I now recognize just how much of my marriage (…many marriages? …most marriages?) was about tossing a ball of blame and responsibility back and forth. "I feel bad — YOU DID THIS!" "Hey, it's not my fault you feel bad!" "But this discomfort can't be mine to deal with — here, take it! If you don't take it I will sit around for hours tonight crying! …Don't make me sit around for hours tonight crying!"

Here's my painful truth: I should have sat around for hours crying. I wish I hadn't wasted so many years asking my partner to help me avoid sitting around and crying.

Because here's the deal: maturation is painful.

Attending to old wounds hurts.

Growth is loss.

We're all gonna die.

You're dying right now, and you probably need to grieve, and not only is it not a partner's fault that you need to grieve… it should be their privilege and honor to allow you to grieve, to witness it with love. Nothing needs fixing. It's nobody's fault.

I wish I'd understood that in my marriage. Feeling uncomfortable isn't bad. Crying for hours isn't someone's fault. It's natural and healthy and the only way through it is to REALLY DO IT, and stop making it someone else's responsibility. Things hurt. Stop building elaborate scaffolding to make them hurt less. Just sit in the hurt, and eventually the hurting shifts (or you shift? I'm unclear on what happens) and the emptiness becomes spaciousness and the hurt stops being as painful.

That's individuation for me. I don't know that it's what Jung had in mind?

  1. The owning your own feelings portion reminds me a lot of a section of the amazing and brilliant Come As You Are by Dr Emily Nagoski.

    “Staying over your own emotional center of gravity… means owning your feelings, listening to them, and being responsive without being reactive, taking emotions seriously without taking them personally.

    I’ve come to think of staying over your emotional center of gravity as the “sleepy hedgehog” model of emotion management.

    If you find a sleepy hedgehog in the chair you were about to sit in, you should
    • give it a name
    • sit peacefully with it in your lap
    • figure out what it needs
    • tell your partner about the need, so you can collaborate to help the hedgehog

    Getting mad at the hedgehog or being afraid of it won’t help you or the hedgehog, and you certainly can’t just shove it into your partner’s lap, shouting, “SLEEPY HEDGEHOG! ” and expect them to deal with all its spiky quills. It’s your hedgehog. The calmer you are when you handle it, the less likely you are to get hurt yourself, or to hurt someone else."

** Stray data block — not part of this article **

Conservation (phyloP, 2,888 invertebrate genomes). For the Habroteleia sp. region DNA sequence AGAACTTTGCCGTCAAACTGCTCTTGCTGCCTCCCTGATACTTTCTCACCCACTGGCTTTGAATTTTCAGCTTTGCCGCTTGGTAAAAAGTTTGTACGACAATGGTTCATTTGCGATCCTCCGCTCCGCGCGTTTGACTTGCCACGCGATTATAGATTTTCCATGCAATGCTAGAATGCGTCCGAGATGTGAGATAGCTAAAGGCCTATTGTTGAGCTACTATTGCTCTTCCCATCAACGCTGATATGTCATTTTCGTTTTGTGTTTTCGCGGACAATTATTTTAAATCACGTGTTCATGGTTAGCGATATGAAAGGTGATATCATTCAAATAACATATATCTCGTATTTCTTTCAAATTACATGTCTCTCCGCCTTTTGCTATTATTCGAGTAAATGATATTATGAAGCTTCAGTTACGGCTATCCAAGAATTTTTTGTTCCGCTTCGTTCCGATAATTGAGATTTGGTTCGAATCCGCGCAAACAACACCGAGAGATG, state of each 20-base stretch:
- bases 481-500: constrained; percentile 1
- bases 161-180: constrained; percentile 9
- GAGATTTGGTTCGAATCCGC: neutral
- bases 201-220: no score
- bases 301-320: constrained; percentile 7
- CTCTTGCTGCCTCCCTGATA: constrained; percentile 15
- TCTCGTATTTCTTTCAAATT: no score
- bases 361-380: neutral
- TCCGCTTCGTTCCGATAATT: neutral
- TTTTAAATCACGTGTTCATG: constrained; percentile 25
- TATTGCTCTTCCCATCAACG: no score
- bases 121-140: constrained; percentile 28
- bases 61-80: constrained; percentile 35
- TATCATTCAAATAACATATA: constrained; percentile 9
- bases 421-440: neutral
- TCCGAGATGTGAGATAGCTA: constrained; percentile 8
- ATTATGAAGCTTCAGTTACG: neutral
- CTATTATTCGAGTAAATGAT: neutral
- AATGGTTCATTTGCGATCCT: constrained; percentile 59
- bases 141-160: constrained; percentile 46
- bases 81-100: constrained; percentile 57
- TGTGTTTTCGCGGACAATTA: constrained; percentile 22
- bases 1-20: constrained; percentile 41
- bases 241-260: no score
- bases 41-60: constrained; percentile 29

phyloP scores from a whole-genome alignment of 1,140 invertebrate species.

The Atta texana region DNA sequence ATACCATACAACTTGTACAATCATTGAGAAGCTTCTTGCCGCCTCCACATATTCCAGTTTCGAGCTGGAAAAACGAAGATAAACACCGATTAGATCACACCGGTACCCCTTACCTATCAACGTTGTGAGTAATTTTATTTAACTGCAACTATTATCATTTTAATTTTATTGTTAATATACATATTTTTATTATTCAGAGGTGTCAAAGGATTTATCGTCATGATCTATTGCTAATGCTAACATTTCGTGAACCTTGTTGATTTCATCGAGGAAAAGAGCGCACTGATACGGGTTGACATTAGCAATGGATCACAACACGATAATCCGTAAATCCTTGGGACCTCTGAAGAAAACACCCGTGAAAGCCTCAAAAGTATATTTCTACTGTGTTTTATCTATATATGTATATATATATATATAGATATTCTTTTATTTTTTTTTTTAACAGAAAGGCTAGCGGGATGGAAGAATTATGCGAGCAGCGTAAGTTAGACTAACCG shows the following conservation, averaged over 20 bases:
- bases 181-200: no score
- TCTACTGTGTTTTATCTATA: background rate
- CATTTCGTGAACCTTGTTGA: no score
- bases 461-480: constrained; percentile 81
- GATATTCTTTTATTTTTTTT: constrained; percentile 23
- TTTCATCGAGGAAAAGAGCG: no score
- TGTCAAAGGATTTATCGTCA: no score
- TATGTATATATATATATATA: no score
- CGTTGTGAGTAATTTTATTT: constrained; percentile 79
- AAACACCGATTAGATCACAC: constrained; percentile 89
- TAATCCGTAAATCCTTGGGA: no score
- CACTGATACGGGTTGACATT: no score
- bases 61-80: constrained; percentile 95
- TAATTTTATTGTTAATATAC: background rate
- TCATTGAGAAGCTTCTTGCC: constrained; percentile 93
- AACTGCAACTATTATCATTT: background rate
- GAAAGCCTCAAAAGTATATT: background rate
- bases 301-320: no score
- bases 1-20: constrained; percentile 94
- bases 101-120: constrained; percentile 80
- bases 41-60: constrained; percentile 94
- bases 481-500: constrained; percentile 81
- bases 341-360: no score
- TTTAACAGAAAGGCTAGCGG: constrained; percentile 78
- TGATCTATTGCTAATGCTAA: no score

• YES! Totally loved that book (I mean, that cover art is a work of clever genius), and the section about the hedgehog is definitely relevant to trying to stay accountable for your own emotions in the context of a relationship. I also love that she uses some basic mindfulness practices with the hedgehog — notice it, name it, observe it.

      Semi-related: Have you read the Belhaven series, Dr. Nagoski's attachment theory romance novels that she wrote under a pen name? They're super fun for those of us who like our attachment theory research like we like our lovers: articulate, relatable, and go down easy!

  2. Thank you for sharing this with us. You put into words what I have been going through and my journey with individuation. I just came out of a 2.5 year long relationship where I lost myself in it completely. I've been coming to terms too with being able to blame myself when something is my fault and taking my own feelings into my hands. Basically, that whole mantra where it's you who can control how you react to another person no matter what their reaction may be.

    Anyway, this was incredibly helpful, and I'm glad to see another person coming out better for it as a better version of themselves.

    Thanks, Ariel!

    • Yeah, being accountable for your reactions by standing back and learning from them, to see if you can reduce your own suffering (and reduce the misery you cause others) is tough work, but worth the time to examine.

  3. I came at this process the other way around… my life refused to provide me with certain layers of emotional support. It took me most of my existence to wrap my mind around the fact that the people who said they loved me didn't have my best interests at heart. Only once I had gotten to a point where I accepted that, shit, apparently I'm a solo flier, did the person I will be marrying finally show up. I'll be nearly 36 when that event rolls around.